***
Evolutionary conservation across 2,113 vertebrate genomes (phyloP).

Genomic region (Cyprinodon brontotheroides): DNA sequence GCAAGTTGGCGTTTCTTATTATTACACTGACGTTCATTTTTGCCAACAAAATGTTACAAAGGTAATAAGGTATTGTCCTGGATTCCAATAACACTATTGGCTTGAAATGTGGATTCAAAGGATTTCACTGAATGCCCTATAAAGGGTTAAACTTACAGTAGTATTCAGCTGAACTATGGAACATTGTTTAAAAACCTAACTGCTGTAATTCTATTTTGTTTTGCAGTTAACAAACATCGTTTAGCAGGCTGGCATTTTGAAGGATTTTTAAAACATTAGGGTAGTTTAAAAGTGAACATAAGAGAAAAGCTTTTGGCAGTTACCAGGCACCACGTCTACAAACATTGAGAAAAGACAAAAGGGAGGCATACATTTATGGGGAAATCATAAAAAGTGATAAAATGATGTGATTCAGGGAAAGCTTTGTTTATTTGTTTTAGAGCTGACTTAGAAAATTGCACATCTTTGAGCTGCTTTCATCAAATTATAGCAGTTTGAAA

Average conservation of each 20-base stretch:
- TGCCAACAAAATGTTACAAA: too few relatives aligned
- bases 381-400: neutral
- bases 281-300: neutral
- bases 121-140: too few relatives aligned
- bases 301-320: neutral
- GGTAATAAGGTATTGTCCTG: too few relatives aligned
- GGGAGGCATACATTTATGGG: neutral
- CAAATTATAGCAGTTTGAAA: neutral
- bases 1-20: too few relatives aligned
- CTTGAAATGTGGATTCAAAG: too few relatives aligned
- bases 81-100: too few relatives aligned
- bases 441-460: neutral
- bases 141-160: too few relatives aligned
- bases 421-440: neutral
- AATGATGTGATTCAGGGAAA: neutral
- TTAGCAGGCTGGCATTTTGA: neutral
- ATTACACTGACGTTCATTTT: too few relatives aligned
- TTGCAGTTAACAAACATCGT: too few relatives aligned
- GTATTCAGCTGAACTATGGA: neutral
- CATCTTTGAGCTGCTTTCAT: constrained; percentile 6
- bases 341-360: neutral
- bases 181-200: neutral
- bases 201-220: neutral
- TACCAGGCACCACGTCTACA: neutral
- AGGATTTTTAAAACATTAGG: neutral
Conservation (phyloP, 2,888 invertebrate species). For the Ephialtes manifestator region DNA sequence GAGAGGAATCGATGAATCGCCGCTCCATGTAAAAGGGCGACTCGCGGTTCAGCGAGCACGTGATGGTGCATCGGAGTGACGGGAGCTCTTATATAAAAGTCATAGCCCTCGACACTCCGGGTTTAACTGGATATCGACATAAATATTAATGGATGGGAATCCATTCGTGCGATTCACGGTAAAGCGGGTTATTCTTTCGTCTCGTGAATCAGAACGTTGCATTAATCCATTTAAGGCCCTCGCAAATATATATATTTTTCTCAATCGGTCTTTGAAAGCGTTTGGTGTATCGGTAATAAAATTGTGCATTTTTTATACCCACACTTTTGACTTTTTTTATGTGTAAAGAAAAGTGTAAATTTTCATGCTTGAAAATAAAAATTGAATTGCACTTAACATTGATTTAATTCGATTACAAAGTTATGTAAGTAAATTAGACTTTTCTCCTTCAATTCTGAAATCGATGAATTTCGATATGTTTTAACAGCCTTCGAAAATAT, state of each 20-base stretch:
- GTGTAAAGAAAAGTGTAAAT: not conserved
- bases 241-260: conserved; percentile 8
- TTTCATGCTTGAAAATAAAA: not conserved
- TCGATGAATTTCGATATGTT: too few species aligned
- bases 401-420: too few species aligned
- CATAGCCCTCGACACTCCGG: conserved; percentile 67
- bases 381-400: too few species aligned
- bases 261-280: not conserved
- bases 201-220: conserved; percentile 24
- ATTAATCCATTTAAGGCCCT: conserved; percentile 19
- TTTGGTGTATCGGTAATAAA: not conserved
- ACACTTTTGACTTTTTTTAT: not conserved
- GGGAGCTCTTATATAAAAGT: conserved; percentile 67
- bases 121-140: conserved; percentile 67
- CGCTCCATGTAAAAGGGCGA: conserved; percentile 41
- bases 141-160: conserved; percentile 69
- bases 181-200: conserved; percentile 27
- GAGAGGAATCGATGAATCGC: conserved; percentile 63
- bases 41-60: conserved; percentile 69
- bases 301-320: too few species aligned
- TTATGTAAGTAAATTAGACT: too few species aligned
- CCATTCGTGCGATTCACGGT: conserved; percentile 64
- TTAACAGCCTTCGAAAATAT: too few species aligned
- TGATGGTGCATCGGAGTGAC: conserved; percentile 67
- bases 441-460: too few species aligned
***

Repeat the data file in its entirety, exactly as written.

Evolutionary conservation across 2,113 vertebrate genomes (phyloP).

Genomic region (Cyprinodon brontotheroides): DNA sequence GCAAGTTGGCGTTTCTTATTATTACACTGACGTTCATTTTTGCCAACAAAATGTTACAAAGGTAATAAGGTATTGTCCTGGATTCCAATAACACTATTGGCTTGAAATGTGGATTCAAAGGATTTCACTGAATGCCCTATAAAGGGTTAAACTTACAGTAGTATTCAGCTGAACTATGGAACATTGTTTAAAAACCTAACTGCTGTAATTCTATTTTGTTTTGCAGTTAACAAACATCGTTTAGCAGGCTGGCATTTTGAAGGATTTTTAAAACATTAGGGTAGTTTAAAAGTGAACATAAGAGAAAAGCTTTTGGCAGTTACCAGGCACCACGTCTACAAACATTGAGAAAAGACAAAAGGGAGGCATACATTTATGGGGAAATCATAAAAAGTGATAAAATGATGTGATTCAGGGAAAGCTTTGTTTATTTGTTTTAGAGCTGACTTAGAAAATTGCACATCTTTGAGCTGCTTTCATCAAATTATAGCAGTTTGAAA

Average conservation of each 20-base stretch:
- TGCCAACAAAATGTTACAAA: too few relatives aligned
- bases 381-400: neutral
- bases 281-300: neutral
- bases 121-140: too few relatives aligned
- bases 301-320: neutral
- GGTAATAAGGTATTGTCCTG: too few relatives aligned
- GGGAGGCATACATTTATGGG: neutral
- CAAATTATAGCAGTTTGAAA: neutral
- bases 1-20: too few relatives aligned
- CTTGAAATGTGGATTCAAAG: too few relatives aligned
- bases 81-100: too few relatives aligned
- bases 441-460: neutral
- bases 141-160: too few relatives aligned
- bases 421-440: neutral
- AATGATGTGATTCAGGGAAA: neutral
- TTAGCAGGCTGGCATTTTGA: neutral
- ATTACACTGACGTTCATTTT: too few relatives aligned
- TTGCAGTTAACAAACATCGT: too few relatives aligned
- GTATTCAGCTGAACTATGGA: neutral
- CATCTTTGAGCTGCTTTCAT: constrained; percentile 6
- bases 341-360: neutral
- bases 181-200: neutral
- bases 201-220: neutral
- TACCAGGCACCACGTCTACA: neutral
- AGGATTTTTAAAACATTAGG: neutral
Conservation (phyloP, 2,888 invertebrate species). For the Ephialtes manifestator region DNA sequence GAGAGGAATCGATGAATCGCCGCTCCATGTAAAAGGGCGACTCGCGGTTCAGCGAGCACGTGATGGTGCATCGGAGTGACGGGAGCTCTTATATAAAAGTCATAGCCCTCGACACTCCGGGTTTAACTGGATATCGACATAAATATTAATGGATGGGAATCCATTCGTGCGATTCACGGTAAAGCGGGTTATTCTTTCGTCTCGTGAATCAGAACGTTGCATTAATCCATTTAAGGCCCTCGCAAATATATATATTTTTCTCAATCGGTCTTTGAAAGCGTTTGGTGTATCGGTAATAAAATTGTGCATTTTTTATACCCACACTTTTGACTTTTTTTATGTGTAAAGAAAAGTGTAAATTTTCATGCTTGAAAATAAAAATTGAATTGCACTTAACATTGATTTAATTCGATTACAAAGTTATGTAAGTAAATTAGACTTTTCTCCTTCAATTCTGAAATCGATGAATTTCGATATGTTTTAACAGCCTTCGAAAATAT, state of each 20-base stretch:
- GTGTAAAGAAAAGTGTAAAT: not conserved
- bases 241-260: conserved; percentile 8
- TTTCATGCTTGAAAATAAAA: not conserved
- TCGATGAATTTCGATATGTT: too few species aligned
- bases 401-420: too few species aligned
- CATAGCCCTCGACACTCCGG: conserved; percentile 67
- bases 381-400: too few species aligned
- bases 261-280: not conserved
- bases 201-220: conserved; percentile 24
- ATTAATCCATTTAAGGCCCT: conserved; percentile 19
- TTTGGTGTATCGGTAATAAA: not conserved
- ACACTTTTGACTTTTTTTAT: not conserved
- GGGAGCTCTTATATAAAAGT: conserved; percentile 67
- bases 121-140: conserved; percentile 67
- CGCTCCATGTAAAAGGGCGA: conserved; percentile 41
- bases 141-160: conserved; percentile 69
- bases 181-200: conserved; percentile 27
- GAGAGGAATCGATGAATCGC: conserved; percentile 63
- bases 41-60: conserved; percentile 69
- bases 301-320: too few species aligned
- TTATGTAAGTAAATTAGACT: too few species aligned
- CCATTCGTGCGATTCACGGT: conserved; percentile 64
- TTAACAGCCTTCGAAAATAT: too few species aligned
- TGATGGTGCATCGGAGTGAC: conserved; percentile 67
- bases 441-460: too few species aligned